An iPad cover is one accessory that many new owners are probably considering for their newly acquired tablet. A few weeks back we showed readers how to get by with what they already had around the office, including how to make a cover out of an old composition notebook. Today we’ll take a look at a few commercially available options for the less DIY-inclined. There are a LOT of iPad covers on the market. We are going to cover a few general ones in this write-up. It will be basic enough to serve as a guideline for evaluation covers for different needs. We’ll continue to review specific covers when we find ones which are unique, innovative, or in some way worthy of consideration.
We look for three things in an iPad cover: the kind of protection it offers, whether it makes the iPad easier to carry/transport, and if it has any feature that makes the iPad easier/more comfortable to use.
First up are the basic covers. They offer padded protection for iPads while in transit. These covers should be light, slim enough to fit into a backpack or briefcase, and allow quick access and easy removal of the iPad. One case which fits the bill are the sleeves from Slappa. Slappa sleeves have a nylon outer shell that shields against moisture, an outside pocket for cords and such, and is well-padded for all around protection. The sleeves also come in a variety of colors and textures for those whose style extends beyond basic black.
For readers with a need to carry a bit more than just their iPad, the Slappa Hardbody M.X. should fit the bill. The case’s outer shell is molded using Slappa’s xEVA material. The Duro-Shock xEVA material is superior to other materials in that it is waterproof, fire retardant, and provides excellent protection against drops and bumps. There are three pockets for cords, plugs, and other miscellaneous accessories. This case is a bit bulkier, though, and will not fit into most briefcases. It is an excellent transport case, but is not suited as a primary case for the iPad as it does not have a handle or a shoulder strap. Get the Hardbody M.X. if you need to stow the iPad for some rough outings and want to make sure it survives the trip.
Next up is a case from a small company Long Beach, California, called Civilian Lab. It is an unusual company and not all that well-known outside of a group discerning customers. However, we expect their name and reputation will spread as more folks learn what they have to offer. We happened upon them in 2008 when researching harness systems for a “special project” back in the day. They had exactly what we were looking for. In poking around Civilian Lab’s site, we also found a very interesting slim laptop case called the Radiator which was like nothing else we had seen before.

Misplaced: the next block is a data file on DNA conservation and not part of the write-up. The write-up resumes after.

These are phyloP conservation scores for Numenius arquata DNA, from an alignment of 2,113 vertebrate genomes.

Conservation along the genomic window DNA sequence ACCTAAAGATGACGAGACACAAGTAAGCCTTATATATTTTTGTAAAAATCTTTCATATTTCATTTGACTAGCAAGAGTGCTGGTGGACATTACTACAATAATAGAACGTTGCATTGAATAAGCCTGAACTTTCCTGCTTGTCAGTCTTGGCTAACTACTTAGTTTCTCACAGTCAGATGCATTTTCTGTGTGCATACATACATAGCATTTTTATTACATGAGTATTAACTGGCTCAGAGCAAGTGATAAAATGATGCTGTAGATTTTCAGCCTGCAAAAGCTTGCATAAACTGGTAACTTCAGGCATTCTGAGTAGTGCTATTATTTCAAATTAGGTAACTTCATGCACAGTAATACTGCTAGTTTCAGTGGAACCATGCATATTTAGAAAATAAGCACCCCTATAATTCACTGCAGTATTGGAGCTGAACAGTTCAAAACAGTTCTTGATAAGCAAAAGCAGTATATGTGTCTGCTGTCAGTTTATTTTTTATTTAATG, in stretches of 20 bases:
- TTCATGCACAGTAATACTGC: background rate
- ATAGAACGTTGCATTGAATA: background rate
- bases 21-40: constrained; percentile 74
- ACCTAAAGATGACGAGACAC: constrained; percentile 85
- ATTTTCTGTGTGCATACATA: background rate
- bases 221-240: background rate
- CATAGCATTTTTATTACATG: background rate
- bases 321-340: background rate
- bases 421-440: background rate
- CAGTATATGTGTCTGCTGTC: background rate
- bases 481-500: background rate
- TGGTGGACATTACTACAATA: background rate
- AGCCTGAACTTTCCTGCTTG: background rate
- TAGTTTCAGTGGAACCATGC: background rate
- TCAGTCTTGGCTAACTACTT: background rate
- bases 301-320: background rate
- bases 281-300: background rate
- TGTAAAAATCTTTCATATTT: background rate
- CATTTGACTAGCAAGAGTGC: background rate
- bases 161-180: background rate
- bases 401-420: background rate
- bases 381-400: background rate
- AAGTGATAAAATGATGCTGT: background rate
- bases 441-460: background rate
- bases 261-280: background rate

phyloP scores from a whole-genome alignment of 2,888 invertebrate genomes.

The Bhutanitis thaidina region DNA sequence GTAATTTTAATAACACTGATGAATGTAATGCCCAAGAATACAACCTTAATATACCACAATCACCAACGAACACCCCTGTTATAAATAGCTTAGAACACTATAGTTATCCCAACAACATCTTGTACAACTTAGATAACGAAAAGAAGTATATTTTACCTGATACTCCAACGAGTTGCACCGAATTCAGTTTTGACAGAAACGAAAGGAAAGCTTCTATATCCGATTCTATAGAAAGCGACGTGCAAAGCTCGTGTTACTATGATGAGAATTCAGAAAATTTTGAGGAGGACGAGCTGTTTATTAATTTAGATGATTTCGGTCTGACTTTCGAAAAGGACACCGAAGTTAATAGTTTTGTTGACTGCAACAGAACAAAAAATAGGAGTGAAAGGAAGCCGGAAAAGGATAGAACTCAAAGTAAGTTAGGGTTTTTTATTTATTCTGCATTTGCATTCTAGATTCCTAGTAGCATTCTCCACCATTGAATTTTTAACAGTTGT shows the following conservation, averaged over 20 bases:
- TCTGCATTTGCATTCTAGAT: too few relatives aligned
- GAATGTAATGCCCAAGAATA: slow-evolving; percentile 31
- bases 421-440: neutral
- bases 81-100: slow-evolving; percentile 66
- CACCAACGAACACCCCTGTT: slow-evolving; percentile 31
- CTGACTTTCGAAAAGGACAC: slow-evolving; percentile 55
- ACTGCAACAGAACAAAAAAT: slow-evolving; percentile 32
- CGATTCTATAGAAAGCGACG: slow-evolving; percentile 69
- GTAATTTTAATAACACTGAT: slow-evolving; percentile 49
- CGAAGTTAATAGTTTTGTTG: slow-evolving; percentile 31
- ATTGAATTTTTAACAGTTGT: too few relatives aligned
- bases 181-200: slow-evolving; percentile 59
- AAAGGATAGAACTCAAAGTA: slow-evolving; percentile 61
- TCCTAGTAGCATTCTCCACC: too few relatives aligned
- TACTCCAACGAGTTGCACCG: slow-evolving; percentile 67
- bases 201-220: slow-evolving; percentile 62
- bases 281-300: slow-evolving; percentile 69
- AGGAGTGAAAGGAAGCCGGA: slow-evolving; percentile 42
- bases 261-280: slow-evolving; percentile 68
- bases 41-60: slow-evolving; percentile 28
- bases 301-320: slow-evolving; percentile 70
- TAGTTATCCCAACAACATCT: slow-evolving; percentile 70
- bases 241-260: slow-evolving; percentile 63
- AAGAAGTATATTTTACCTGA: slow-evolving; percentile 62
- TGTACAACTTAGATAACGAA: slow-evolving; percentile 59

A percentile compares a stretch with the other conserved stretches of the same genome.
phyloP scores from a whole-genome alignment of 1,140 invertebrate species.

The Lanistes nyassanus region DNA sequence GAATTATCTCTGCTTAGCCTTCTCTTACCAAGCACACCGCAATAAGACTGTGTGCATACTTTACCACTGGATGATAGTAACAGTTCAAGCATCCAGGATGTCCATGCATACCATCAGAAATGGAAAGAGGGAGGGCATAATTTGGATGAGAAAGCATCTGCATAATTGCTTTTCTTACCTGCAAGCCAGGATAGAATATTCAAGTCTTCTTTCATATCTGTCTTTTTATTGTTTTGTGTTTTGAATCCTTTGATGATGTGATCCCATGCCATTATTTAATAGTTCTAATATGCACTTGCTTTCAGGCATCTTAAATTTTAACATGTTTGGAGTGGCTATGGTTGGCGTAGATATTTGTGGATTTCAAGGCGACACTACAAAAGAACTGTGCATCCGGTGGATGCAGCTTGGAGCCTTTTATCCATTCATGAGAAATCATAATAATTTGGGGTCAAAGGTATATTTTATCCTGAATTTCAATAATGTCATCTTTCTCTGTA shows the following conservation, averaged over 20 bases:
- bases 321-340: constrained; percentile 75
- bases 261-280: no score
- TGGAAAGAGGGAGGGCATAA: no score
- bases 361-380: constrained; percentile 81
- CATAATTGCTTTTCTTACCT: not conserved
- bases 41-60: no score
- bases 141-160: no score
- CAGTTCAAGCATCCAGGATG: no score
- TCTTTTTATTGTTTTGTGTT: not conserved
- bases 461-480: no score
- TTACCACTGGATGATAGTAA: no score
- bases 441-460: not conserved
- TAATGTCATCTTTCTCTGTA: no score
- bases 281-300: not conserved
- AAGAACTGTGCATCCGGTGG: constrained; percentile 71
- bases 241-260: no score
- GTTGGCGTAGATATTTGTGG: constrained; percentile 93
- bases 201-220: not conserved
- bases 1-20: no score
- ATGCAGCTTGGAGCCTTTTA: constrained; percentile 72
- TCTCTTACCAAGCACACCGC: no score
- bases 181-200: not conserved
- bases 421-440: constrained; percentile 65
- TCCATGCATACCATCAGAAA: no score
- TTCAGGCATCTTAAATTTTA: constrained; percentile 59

Integrated into the case was a very funky suction cup laptop anchoring system. It was an interesting way to secure a laptop, but none of our laptops were the right size so we never got to use it. Fortunately, the suction cups were easily removable and the case was just as useful without them.
When we got the iPad, we realized the Civilian Lab Radiator case was an excellent carrier for it. It was highly portable, very sleek, and offered great protection. It was large enough to hold the iPad, a few magazines, and some accessories. It also had a very cool recess with a velcro cover which was perfectly sized for stowing a set of earphones. We have been using the Civilian Lab Radiator to carry our iPad since we got it on April 3rd. This is our everyday iPad case.
The value/ease of typing on an iPad is something which is actively discussed on many forums. We have looked at both the virtual and physical keyboard options in past articles. We have also posted some of our general thoughts on the subject of user interfaces, specifically regarding keyboards and tablets. However we do realize that for the time being keyboards are the only practical option for text input. Since that is the case, we might as well look at some covers that make the task easier, which brings us to the Apple cover.
The Apple case is a custom-sized folio for the iPad. The case is slim and should have no problems fitting into a briefcase or backpack. The padding of the case is minimal, but well placed. It does not have the carrying capacity of the Civilian Labs case or the funky designs of the Slappa covers, but it does have one feature which none of the other covers have: it can be folded up to form an angled stand to allow for more comfortable typing. The back of the Apple case has a flap which will catch the edge of the front cover when it is folded backwards, forming the wedge. The case will also stand upright when so configured.
The case is made of some kind of synthetic rubber-like material, very form-fitting, and has custom openings for all of the iPad’s ports and buttons. The front cover is hard and will protect the screen from direct impact. All of the edges have a bead which will act as a shock absorber for the typical bumps and knocks. Getting the iPad into the case can be a bit difficult. It was not designed so the user can quickly slip the iPad in an out of the case. Once the iPad is in the case, the iPad is expected to stay there. The material used for this case is an absolute dust magnet. If you don’t like fingerprints, this cover may not be for you.
We have looked at three different style of iPad covers this time around. Undoubtedly there will be more coming over the next several months as more companies get on this iPad bandwagon. If you see something particularly interesting, let us know. We’ll be happy to take a look and share the find with everybody.